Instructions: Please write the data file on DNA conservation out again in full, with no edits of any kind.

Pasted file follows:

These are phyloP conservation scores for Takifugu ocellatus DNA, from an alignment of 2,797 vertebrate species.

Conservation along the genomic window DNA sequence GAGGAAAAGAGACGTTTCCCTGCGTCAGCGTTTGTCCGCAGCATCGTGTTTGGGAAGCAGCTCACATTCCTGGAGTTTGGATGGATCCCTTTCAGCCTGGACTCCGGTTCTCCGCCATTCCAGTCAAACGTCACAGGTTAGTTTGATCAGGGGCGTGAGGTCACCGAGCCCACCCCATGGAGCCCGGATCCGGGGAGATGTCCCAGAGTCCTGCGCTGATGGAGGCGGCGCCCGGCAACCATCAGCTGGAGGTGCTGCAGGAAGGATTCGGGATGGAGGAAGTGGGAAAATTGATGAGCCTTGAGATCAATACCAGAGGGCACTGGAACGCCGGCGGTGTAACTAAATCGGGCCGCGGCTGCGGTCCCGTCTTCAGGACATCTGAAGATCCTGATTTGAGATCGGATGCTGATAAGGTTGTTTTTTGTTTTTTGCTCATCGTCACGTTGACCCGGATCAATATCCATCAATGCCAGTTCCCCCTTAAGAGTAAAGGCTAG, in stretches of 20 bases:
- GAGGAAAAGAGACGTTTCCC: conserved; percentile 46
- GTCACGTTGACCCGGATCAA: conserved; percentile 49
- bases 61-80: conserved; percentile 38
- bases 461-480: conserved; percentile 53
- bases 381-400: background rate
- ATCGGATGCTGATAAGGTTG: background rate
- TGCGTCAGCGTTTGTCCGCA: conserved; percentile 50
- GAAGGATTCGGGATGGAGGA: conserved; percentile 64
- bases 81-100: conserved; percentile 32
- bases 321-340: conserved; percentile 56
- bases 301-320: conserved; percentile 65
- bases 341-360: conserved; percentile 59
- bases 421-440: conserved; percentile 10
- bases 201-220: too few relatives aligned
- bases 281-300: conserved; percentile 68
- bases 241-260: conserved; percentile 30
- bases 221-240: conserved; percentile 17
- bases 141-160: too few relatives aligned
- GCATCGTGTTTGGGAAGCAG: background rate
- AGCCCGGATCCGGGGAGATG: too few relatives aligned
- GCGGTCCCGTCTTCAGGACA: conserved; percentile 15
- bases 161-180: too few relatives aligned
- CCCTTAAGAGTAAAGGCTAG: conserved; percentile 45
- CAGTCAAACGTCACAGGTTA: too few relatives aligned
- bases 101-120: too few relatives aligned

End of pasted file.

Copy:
These are phyloP conservation scores for Takifugu ocellatus DNA, from an alignment of 2,797 vertebrate species.

Conservation along the genomic window DNA sequence GAGGAAAAGAGACGTTTCCCTGCGTCAGCGTTTGTCCGCAGCATCGTGTTTGGGAAGCAGCTCACATTCCTGGAGTTTGGATGGATCCCTTTCAGCCTGGACTCCGGTTCTCCGCCATTCCAGTCAAACGTCACAGGTTAGTTTGATCAGGGGCGTGAGGTCACCGAGCCCACCCCATGGAGCCCGGATCCGGGGAGATGTCCCAGAGTCCTGCGCTGATGGAGGCGGCGCCCGGCAACCATCAGCTGGAGGTGCTGCAGGAAGGATTCGGGATGGAGGAAGTGGGAAAATTGATGAGCCTTGAGATCAATACCAGAGGGCACTGGAACGCCGGCGGTGTAACTAAATCGGGCCGCGGCTGCGGTCCCGTCTTCAGGACATCTGAAGATCCTGATTTGAGATCGGATGCTGATAAGGTTGTTTTTTGTTTTTTGCTCATCGTCACGTTGACCCGGATCAATATCCATCAATGCCAGTTCCCCCTTAAGAGTAAAGGCTAG, in stretches of 20 bases:
- GAGGAAAAGAGACGTTTCCC: conserved; percentile 46
- GTCACGTTGACCCGGATCAA: conserved; percentile 49
- bases 61-80: conserved; percentile 38
- bases 461-480: conserved; percentile 53
- bases 381-400: background rate
- ATCGGATGCTGATAAGGTTG: background rate
- TGCGTCAGCGTTTGTCCGCA: conserved; percentile 50
- GAAGGATTCGGGATGGAGGA: conserved; percentile 64
- bases 81-100: conserved; percentile 32
- bases 321-340: conserved; percentile 56
- bases 301-320: conserved; percentile 65
- bases 341-360: conserved; percentile 59
- bases 421-440: conserved; percentile 10
- bases 201-220: too few relatives aligned
- bases 281-300: conserved; percentile 68
- bases 241-260: conserved; percentile 30
- bases 221-240: conserved; percentile 17
- bases 141-160: too few relatives aligned
- GCATCGTGTTTGGGAAGCAG: background rate
- AGCCCGGATCCGGGGAGATG: too few relatives aligned
- GCGGTCCCGTCTTCAGGACA: conserved; percentile 15
- bases 161-180: too few relatives aligned
- CCCTTAAGAGTAAAGGCTAG: conserved; percentile 45
- CAGTCAAACGTCACAGGTTA: too few relatives aligned
- bases 101-120: too few relatives aligned